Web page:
This article identifies and briefly examines some of the various programs and incentives that are available to the developer who needs alternative funding sources and has the right project.
This program, operated by U.S. Customs and Immigration, provides a means for a foreign national to obtain a green card in exchange for investment in U.S. companies and projects that will create jobs.
The program has been around for some 21 years but has recently been seen in a more favorable light as an alternate means to finance projects that cannot now be fully leveraged through bank debt. Most EB-5 investments are conducted through regional centers — intermediary companies that often aggregate foreign investments and provide connections to eligible projects. Nationwide, there are currently around 150 regional centers with more than 80 applications pending for new centers, as compared to the 11 such centers that existed in 2007.
A project for the EB-5 program must create jobs and it must be located in a targeted employment area. Projects not located in the targeted employment area necessitate an increased investment for eligibility ($1 million) as compared to projects in the targeted employment area ($500,000).
New Market Tax Credits
This program, established in 2000, is operated by the Community Development Financial Institutions Fund, which is a part of the U.S. Department of the Treasury. This program certifies nonprofit Community Development Entities ("CDE") with a mission of increasing investment in low income areas. Equity investors in a CDE receive a tax credit equal to 39 percent of their investment, applicable over seven years.
The program is sufficiently flexible to allow a developer to partner with a CDE, while retaining a controlling interest in the project. The outcome of such an arrangement is that the developer's equity investment to the CDE will be applied to the project. Resulting tax credits are available to offset any project income or may be sold to a third party.
Historical Tax Credits
The federal government provides various tax incentives to encourage the rehabilitation and preservation of old buildings. The National Park Service administers the federal historic preservation tax incentives program with the Internal Revenue Service in partnership with state historic preservation offices.
This program provides a tax credit to a developer who rehabilitates a certified historic structure or a building that is more than 75 years old. A building is a certified historic structure if it is listed in the National Register of Historic Places or is located in a registered historic district and contributes to the historic significance of that district. Through this program a developer is eligible for a tax credit equal to 20 percent of the amount spent in rehabilitation of a certified historic structure or 10 percent of the amount spent to rehabilitate a nonhistoric building that was built before 1936.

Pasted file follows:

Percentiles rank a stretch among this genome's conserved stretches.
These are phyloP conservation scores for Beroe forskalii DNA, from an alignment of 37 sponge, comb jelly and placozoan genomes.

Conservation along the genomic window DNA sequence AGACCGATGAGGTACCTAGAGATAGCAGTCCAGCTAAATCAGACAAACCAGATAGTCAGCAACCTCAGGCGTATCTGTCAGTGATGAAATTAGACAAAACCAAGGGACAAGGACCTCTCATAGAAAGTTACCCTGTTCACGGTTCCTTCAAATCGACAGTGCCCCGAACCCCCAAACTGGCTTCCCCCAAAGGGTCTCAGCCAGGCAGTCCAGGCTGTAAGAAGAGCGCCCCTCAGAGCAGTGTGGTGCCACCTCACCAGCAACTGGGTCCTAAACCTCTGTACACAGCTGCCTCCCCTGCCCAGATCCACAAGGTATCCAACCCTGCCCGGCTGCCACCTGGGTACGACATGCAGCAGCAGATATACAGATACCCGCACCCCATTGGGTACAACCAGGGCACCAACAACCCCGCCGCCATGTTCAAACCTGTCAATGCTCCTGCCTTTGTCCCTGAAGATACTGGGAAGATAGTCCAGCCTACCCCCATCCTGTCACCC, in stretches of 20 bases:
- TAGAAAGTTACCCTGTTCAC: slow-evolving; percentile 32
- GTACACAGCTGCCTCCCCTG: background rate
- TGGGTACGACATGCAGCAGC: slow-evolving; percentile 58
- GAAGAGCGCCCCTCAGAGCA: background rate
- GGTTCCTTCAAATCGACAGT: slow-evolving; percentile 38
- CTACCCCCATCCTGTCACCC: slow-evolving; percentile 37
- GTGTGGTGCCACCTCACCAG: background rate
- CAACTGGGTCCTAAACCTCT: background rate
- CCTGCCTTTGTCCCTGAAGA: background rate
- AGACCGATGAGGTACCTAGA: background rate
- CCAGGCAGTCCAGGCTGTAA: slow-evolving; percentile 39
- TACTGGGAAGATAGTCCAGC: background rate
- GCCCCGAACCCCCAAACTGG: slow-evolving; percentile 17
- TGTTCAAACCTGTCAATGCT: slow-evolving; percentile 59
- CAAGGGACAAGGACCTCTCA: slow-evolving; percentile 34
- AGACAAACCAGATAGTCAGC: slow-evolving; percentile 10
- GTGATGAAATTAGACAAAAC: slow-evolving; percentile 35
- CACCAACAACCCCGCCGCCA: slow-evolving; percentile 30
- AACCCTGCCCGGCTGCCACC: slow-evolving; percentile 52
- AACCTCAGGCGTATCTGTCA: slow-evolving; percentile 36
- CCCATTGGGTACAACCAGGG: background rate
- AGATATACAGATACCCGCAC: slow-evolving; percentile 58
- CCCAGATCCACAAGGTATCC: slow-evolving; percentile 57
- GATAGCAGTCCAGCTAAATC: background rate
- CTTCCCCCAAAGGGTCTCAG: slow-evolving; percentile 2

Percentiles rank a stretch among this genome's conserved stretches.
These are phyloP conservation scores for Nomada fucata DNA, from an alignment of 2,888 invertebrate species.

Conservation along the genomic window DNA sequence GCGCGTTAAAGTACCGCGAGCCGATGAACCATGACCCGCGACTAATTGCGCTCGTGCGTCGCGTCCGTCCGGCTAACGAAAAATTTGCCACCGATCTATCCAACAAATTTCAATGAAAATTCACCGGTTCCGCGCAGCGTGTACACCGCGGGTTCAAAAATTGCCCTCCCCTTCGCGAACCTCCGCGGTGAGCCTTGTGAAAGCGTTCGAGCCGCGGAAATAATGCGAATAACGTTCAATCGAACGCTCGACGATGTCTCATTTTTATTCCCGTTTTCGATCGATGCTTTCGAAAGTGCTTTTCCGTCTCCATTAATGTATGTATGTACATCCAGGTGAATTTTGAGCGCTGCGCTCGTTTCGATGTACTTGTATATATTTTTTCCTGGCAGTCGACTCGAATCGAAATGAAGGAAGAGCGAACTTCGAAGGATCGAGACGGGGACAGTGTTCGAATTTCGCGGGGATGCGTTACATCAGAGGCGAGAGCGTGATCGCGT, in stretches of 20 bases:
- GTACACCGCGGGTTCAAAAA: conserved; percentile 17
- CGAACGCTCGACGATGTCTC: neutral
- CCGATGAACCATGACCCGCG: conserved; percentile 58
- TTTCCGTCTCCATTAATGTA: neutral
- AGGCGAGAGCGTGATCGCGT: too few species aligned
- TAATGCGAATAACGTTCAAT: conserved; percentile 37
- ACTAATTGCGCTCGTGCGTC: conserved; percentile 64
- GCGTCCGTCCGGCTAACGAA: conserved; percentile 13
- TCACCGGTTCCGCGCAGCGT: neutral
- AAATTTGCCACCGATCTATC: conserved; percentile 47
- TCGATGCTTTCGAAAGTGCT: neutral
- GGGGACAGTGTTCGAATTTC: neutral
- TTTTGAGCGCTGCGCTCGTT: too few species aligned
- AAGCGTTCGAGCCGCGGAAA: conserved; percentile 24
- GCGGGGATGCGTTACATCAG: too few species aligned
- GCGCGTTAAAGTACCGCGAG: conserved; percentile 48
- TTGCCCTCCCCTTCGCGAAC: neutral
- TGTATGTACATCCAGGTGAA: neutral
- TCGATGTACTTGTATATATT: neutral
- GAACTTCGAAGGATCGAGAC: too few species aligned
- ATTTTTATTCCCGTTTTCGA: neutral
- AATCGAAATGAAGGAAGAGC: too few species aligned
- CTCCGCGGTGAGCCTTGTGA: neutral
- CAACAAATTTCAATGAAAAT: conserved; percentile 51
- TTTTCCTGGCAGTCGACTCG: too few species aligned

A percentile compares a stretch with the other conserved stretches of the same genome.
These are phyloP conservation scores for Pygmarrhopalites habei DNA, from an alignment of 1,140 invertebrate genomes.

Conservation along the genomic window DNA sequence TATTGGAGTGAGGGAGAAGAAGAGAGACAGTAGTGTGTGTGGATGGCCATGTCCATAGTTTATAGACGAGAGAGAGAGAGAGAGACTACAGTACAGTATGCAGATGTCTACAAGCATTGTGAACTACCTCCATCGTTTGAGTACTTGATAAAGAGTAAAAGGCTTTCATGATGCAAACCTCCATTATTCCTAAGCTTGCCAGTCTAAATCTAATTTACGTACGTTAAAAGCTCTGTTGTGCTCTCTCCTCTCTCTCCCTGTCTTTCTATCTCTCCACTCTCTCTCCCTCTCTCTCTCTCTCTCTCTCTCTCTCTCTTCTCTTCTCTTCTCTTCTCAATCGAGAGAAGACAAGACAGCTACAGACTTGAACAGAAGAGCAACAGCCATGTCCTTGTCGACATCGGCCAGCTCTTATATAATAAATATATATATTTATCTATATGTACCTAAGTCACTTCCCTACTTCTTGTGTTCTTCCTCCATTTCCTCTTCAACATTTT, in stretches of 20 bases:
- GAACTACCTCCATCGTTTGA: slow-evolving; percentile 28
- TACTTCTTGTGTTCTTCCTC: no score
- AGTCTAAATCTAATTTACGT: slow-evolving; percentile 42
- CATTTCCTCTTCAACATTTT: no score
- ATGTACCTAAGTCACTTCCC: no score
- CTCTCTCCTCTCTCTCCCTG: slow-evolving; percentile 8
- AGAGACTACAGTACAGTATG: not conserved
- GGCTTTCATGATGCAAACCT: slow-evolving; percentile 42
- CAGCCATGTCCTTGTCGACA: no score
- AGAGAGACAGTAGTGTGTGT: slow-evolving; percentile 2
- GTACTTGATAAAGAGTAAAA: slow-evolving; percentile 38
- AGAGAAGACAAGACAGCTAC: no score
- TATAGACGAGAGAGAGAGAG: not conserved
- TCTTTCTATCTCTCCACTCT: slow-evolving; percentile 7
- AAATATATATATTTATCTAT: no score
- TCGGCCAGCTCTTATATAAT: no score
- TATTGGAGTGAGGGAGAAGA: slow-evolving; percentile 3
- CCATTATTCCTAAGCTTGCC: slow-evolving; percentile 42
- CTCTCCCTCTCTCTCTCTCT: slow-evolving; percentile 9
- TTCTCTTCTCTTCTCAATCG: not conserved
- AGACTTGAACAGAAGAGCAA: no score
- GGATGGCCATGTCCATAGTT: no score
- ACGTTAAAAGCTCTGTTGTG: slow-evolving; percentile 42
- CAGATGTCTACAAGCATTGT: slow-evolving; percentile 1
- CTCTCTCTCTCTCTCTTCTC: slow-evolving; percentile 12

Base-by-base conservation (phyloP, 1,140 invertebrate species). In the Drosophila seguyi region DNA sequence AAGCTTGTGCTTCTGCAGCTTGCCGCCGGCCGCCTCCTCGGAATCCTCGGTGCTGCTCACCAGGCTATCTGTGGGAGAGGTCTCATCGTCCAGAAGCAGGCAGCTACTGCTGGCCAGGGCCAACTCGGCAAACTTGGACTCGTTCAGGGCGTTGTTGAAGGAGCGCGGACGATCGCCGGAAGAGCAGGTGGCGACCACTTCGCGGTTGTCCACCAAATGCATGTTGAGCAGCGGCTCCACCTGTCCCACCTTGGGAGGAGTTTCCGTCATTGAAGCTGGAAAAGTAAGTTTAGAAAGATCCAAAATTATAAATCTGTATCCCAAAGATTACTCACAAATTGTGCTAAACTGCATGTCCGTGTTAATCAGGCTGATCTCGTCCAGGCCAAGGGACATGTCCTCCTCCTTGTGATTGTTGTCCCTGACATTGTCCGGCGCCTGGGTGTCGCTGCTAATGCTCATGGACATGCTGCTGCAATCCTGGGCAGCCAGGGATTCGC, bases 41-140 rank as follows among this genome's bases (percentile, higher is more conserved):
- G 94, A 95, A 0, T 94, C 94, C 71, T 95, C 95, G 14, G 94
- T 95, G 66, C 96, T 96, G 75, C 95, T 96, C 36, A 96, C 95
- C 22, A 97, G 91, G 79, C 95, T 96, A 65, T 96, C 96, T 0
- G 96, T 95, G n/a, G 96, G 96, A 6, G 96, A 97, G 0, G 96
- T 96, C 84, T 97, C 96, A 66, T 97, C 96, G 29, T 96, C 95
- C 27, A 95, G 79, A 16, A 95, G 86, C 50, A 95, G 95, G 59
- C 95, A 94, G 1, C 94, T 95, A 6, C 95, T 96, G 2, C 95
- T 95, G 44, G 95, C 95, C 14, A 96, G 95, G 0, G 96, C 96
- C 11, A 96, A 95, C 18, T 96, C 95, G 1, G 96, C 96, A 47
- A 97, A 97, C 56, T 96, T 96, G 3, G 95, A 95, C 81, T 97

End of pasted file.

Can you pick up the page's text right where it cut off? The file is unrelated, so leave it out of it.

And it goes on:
Even with the current political movements to rein in urban renewal, it is still a major and most publicized source of public funds for project development. Such funds are available in locations that have been designated as urban renewal areas by the urban renewal agency in a local jurisdiction.
Urban renewal areas can generate funds for projects through tax increment financing, which allows the urban renewal agency to establish the current property tax baseline and allocate any future revenues from increased property tax to financing real estate development. This allows urban renewal agencies to borrow against these future property tax increases to finance specific projects and pay the debt service with the actual tax revenues.
Most urban renewal agencies have no hard and fast criteria for whether a project is eligible to receive funds, other than that the project must be within the geographic limits of the urban renewal area. While this can lend itself to a politicized process, typical project prioritization considers the ratio of private to public financing in a project; the public benefits, such as jobs associated with a project; the use of local and Minority, Women and Emerging Small Business ("MWESB") contractors for a project; and the impact of a project on the real estate values in the urban renewal area.
The programs outlined here are just a few of the resources that may be available to assist in kick-starting a fledgling or stalled project. They do, however, require the developer to dedicate substantial time and money to meeting applicable program criteria to obtain the necessary governmental approvals and certifications. The effective use of these resources is maximized when the developer selects a project with a site and publicly beneficial characteristics that are suited to satisfying the criteria for the desired resources.
Administrative costs and limitations on the nature and character of the project have been, prior to the current recession, a sufficient deterrent to the use of these programs by many developers. But with the advent of the banking industry's more exacting and conservative lending practices, developers that have the wherewithal and sophistication to use public funding programs are now at a significant advantage in the race to proceed with their projects.
This article is intended to inform the reader of general legal principles applicable to the subject area. It is not intended to provide legal advice regarding specific problems or circumstances. Readers should consult with competent counsel with regard to specific situations. For more information on this topic, please contact email@example.com or call (888) 598-7070.